by Tim Harper Toronto Star

Ten weeks in, one week to go, and despite predictions of his demise, Stephen Harper is still standing.

A minority Conservative government is within reach. How long that minority might survive will depend on the election night numbers.

That, however, is still Harper’s biggest problem. He is standing, but he’s not moving.

Over the longest election campaign in modern Canadian history, the Conservative leader has not been able to change the ballot question in this campaign – the hunger for change.

After 70 days, the hunger is still there and that means the final week of this marathon looks more and more like Justin Trudeau’s to lose. One unintended consequence of this long campaign is that Harper gave his Liberal challenger time to grow as a leader and prove that he was up to the job. It’s an open question as to whether he could have done that in a more traditional 37-day campaign.

Recent Canadian electoral history has shown what can happen in the final days of a campaign. Waves can materialize, momentum can become unstoppable, a national or provincial mindset collectively takes hold in the waning days.

The NDP surprise came late in 2011 and Harper’s majority was not apparent until voting day. British Columbia Liberals and Alberta Progressive Conservatives confounded pollsters and prevailed at the final moment. Kathleen Wynne surged to a majority in Ontario in the final days.

While it is true Conservatives under Harper have traditionally performed better on election day than their final poll standing would indicate, if there is major movement in the final week of this race, it could be dominoes falling Trudeau’s way.

Virtually every riding in the 905 belt is up for grabs and if there is a sense that change is represented by Trudeau alone, they will start falling into the Liberal column.

That will continue into the city of Toronto where Liberals will hold off strong NDP challenges in Toronto Centre, University-Rosedale and Spadina-Fort York. They will take back Beaches-East York and potentially Parkdale-High Park.

It will win them a handful of seats in Alberta and the splits will start falling their way in British Columbia.

The danger for Tom Mulcair and New Democrats is that much of their support is relatively rootless and can be swept away by a Liberal surge. New Democrats may have halted the bleeding in Quebec, but they have been reduced to also-rans in Ontario.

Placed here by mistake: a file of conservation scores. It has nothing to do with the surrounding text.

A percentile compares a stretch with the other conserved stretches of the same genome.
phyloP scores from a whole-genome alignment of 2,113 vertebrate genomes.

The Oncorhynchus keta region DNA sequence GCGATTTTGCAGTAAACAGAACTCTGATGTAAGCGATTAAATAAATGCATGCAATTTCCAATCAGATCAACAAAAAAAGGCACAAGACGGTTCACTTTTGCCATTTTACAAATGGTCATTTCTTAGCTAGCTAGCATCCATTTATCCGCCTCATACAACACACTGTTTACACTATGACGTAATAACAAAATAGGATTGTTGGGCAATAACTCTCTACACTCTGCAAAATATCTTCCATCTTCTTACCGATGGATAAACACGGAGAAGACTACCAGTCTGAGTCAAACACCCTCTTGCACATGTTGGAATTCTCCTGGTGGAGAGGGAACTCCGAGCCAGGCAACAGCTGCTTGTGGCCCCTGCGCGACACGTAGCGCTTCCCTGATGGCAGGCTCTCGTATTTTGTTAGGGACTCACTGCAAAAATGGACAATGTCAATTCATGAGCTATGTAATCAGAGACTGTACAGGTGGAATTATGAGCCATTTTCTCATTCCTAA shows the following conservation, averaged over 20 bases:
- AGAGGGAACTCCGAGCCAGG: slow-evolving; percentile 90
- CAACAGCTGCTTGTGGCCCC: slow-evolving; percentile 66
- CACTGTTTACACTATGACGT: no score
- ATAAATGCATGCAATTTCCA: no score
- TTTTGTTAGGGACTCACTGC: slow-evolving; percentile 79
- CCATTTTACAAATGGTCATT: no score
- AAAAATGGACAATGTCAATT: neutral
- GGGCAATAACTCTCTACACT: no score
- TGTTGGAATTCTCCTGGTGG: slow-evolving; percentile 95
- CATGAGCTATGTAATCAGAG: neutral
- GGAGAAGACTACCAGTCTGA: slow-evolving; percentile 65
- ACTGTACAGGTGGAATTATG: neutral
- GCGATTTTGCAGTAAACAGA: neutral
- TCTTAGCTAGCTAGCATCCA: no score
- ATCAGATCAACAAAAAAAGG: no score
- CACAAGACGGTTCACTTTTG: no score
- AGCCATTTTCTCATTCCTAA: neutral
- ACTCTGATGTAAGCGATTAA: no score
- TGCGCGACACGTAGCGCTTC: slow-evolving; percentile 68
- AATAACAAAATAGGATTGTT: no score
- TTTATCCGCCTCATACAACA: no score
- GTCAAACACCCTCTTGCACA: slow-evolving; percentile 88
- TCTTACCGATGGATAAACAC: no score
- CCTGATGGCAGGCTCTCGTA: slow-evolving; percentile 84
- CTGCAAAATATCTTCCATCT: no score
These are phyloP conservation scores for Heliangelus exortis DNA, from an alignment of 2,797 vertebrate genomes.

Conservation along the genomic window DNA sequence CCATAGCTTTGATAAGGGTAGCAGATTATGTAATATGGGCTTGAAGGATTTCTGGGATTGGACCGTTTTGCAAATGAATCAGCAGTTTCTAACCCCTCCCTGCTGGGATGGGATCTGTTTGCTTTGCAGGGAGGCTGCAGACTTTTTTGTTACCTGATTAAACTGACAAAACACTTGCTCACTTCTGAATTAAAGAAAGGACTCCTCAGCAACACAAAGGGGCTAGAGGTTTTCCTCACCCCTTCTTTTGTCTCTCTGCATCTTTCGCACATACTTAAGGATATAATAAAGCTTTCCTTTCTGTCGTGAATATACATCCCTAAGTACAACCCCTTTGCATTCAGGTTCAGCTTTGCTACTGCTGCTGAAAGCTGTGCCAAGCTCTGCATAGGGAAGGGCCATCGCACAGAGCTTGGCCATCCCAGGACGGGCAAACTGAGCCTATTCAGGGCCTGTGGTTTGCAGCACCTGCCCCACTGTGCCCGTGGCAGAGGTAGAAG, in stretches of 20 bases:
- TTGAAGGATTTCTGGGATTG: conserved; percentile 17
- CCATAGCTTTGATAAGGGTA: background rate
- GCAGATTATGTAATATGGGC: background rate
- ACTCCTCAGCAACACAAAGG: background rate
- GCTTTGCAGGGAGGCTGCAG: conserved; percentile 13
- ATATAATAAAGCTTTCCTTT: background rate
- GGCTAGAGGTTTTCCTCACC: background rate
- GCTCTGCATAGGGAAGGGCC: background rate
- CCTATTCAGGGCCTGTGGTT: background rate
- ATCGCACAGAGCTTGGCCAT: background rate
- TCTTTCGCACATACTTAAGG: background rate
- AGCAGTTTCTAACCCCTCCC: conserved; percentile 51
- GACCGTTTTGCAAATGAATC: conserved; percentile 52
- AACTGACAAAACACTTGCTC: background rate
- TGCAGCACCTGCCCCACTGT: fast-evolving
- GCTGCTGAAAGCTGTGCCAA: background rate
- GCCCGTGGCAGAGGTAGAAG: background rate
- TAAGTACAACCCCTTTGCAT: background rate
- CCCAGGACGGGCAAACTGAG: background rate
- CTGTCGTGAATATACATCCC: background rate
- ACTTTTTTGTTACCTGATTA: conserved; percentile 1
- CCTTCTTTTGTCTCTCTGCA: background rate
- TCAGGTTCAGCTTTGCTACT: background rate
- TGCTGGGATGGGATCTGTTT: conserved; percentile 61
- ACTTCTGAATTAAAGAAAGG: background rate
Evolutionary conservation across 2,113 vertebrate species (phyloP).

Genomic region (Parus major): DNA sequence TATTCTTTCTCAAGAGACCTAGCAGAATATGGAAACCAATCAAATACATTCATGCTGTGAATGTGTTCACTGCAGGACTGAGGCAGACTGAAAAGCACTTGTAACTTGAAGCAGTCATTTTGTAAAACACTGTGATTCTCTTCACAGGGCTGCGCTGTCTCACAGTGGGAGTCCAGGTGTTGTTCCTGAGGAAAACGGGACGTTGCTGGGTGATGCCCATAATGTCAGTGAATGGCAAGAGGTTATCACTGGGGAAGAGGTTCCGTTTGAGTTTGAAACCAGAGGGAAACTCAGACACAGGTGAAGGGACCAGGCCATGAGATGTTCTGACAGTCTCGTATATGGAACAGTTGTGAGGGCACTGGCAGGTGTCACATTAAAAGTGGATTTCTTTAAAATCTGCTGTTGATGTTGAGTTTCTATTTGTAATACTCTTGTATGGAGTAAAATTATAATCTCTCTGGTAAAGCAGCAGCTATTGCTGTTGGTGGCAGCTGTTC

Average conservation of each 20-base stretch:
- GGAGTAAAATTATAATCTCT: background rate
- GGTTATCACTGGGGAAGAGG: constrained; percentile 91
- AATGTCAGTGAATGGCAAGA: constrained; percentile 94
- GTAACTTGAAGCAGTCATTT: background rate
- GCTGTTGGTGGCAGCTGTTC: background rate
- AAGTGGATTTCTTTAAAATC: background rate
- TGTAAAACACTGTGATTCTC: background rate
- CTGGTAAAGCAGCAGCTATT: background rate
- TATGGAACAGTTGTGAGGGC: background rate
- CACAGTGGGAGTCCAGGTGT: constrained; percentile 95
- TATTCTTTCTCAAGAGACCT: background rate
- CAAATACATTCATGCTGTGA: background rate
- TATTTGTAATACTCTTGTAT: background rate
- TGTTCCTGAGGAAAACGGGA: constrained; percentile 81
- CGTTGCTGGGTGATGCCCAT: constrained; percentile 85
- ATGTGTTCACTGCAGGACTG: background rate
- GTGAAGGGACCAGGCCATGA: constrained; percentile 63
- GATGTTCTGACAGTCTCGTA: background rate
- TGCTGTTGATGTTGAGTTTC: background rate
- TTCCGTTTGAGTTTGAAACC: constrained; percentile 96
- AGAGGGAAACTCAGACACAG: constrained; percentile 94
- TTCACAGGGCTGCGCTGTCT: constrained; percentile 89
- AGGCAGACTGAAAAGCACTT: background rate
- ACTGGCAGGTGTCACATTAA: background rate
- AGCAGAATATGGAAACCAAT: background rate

Here are three other things to watch in the final week:

Conservative advertising

Everyone is bracing for a final week of carpet bombing from their much-vaunted spending advantage.

This late in the race, however, that could backfire and be perceived as more an act of desperation than aggressiveness. The Trudeau attack ads have not worked.

More fascinating is the recent Harper ad in which, mindful of the referendum on his leadership at play, has him telling voters the election isn’t about him. He’s been making the same point in media interviews, building on the “he’s not perfect” ads. They have reminded voters this isn’t a “popularity contest.”

It is a tacit admission by Conservatives that Canadians don’t like Harper, but should vote for him again to protect jobs and the economy.

Who will vote?

Frank Graves of Ekos notes the healthy support Harper holds with voters over 65.

“If voting were limited to those under the age of 65, the Conservative Party would stand virtually no chance of forming government,’ Graves wrote in his most recent analysis.

They will vote. In 2011, 75.1 per cent of voters aged 65-74 cast ballots.

Trudeau has a healthy lead in the 18-34 age category.

Will they vote? In 2011, 38.8 per cent of voters in the 18-24 age group voted.

It rose to only 45.1 per cent in the 25-34 age category.

Liberals believe that cohort is engaged in 2015, but one need look back only to 2011 when that age group massively supported Jack Layton, but did not translate that support into actual votes.

What does the heavy early turnout mean?

In the first day of advanced polling, turnout was up 26 per cent over 2011 and 90 per cent over 2008.

One would look at a high advance turnout as a sign of a motivated electorate seeking change in leadership. However, given the length of this campaign, this could also be a matter of people who have heard enough, made up their minds and just want the campaign to end. Or, it could have been the weather. There is a danger in overestimating the impact. Harper has protected his base. If he is to win a fourth mandate, he has a week to show growth that has so far not been apparent.

Tim Harper is a national affairs writer. His column appears Monday, Wednesday and Friday.

tharper@thestar.ca Twitter:@nutgraf1

Copyright: 2015 – Torstar Syndication Services

Comments

comments

NO COMMENTS

Leave a Reply